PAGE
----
Since unionbusters hardly ever comply with their legal obligation to file financial reports with the Labor Department, it's hard to know what their fees are. But an anti-union law firm like Littler, Mendelssohn, Fastiff and Tichy typically charges about $250/hour. It seems unlikely on the surface that ACG could provide any service for $1000. In any case, it would be easy for Pacifica to simply disclose its contract and correspondence with ACG, specifying the money involved, the services which were to be supplied, and what services actually were supplied. It's hard to understand how Pacifica was referred to ACG in the first place, or by whom, or why. What was the specific subject management needed advice about, which was unavailable elsewhere?
3. The union contract in Berkeley, at least, used a wage model adopted originally from the Wobblies - one wage for all employees. That's why it sets both a minimum and a maximum. The rationale is traditionally that it avoids the possibility of favoritism, and that, as in many collectives, it recognizes the contributions of all employees as valuable. It was intended to attack the idea that only some work was important and worth high compensation, and that mundane jobs (clerical positions, for instance, or other jobs historically occupied by women and people of color) were much less important, and therefore worth less compensation. For the same reason, in past years, management positions were also paid at close to the same rate as other jobs in the stations.
The use of high wages to attract outside talent is an idea that deserves very close examination. Is it desirable to reproduce the corporate model in compensation? Many social service agencies and progressive organizations are struggling with this problem, not just Pacifica. I think it speaks to what kind of society we want to have. How we value the work of the people on the bottom is, I think, a good test of our belief in economic democracy.
Finally, I believe that progressive organizations should be held to a much higher standard in terms of labor relations than corporations or government. We're hypocrites if we don't put our ideals into action, and put principles like democracy, equality and economic justice into practice where we have the power. Obviously we can't do that in a corporation where we have no control. But we do have control in the institutions of our commmunity. This applies to unions as well, where, unfortunately, the record of relations with staff and staff unions is sometimes as antagonistic as with some private employers.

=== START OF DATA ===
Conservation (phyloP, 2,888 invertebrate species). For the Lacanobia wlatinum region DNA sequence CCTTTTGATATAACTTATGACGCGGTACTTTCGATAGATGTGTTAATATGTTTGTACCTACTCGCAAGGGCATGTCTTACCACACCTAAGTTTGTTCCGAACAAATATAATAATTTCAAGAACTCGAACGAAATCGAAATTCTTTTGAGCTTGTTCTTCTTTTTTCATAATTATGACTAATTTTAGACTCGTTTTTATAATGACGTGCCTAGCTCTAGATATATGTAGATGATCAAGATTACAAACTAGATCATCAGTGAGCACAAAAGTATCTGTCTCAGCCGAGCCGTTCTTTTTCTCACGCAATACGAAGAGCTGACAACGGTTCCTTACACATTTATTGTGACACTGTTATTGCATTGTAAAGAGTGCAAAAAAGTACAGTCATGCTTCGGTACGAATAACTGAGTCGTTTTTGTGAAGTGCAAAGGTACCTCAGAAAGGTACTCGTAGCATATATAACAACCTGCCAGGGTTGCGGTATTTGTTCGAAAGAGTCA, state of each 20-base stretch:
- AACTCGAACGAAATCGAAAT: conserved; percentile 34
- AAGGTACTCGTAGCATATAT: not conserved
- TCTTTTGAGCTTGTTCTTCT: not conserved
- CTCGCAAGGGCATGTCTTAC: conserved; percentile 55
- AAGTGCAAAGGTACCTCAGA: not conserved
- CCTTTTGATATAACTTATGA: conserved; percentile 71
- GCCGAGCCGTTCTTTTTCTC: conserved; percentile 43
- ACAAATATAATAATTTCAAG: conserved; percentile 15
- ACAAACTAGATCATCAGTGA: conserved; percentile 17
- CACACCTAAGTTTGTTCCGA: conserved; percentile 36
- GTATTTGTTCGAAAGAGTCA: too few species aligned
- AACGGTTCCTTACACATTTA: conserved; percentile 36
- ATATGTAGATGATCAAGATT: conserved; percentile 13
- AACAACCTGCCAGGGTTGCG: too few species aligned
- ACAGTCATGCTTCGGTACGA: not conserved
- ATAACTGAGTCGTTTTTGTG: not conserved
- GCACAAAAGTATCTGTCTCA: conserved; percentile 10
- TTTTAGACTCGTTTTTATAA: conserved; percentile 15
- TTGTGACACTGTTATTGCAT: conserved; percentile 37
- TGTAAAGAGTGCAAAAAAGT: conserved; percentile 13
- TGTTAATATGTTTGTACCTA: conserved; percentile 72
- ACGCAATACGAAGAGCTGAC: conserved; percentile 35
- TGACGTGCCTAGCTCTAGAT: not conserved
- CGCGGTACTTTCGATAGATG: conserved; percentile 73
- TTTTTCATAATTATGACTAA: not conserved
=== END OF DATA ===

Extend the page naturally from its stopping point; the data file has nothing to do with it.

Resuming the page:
In any case, workers in non-profits and progressive institutions have
legitimate reasons for wanting to belong to unions, and their right to
do so is as important to defend as the right of workers elsewhere. In many
ways it's easier for progressive activists and media people to defend the
union rights of farmworkers, janitors and meatpacking workers, for instance,
than it is to defend workers in institutions which are, or should be, part
of our community. We often have friends on both sides of these disputes.
We value the institutions, and worry about their survival, in a way we
never would with a corporation. The Pacifica network carries Radio Nation.
I'm a labor programmer for KPFA in Berkeley and KPFK in Los Angeles. We
have a stake in what Pacifica can mean to progressive journalism and to
the labor movement. But we have to defend the people inside the institution,
not just use it.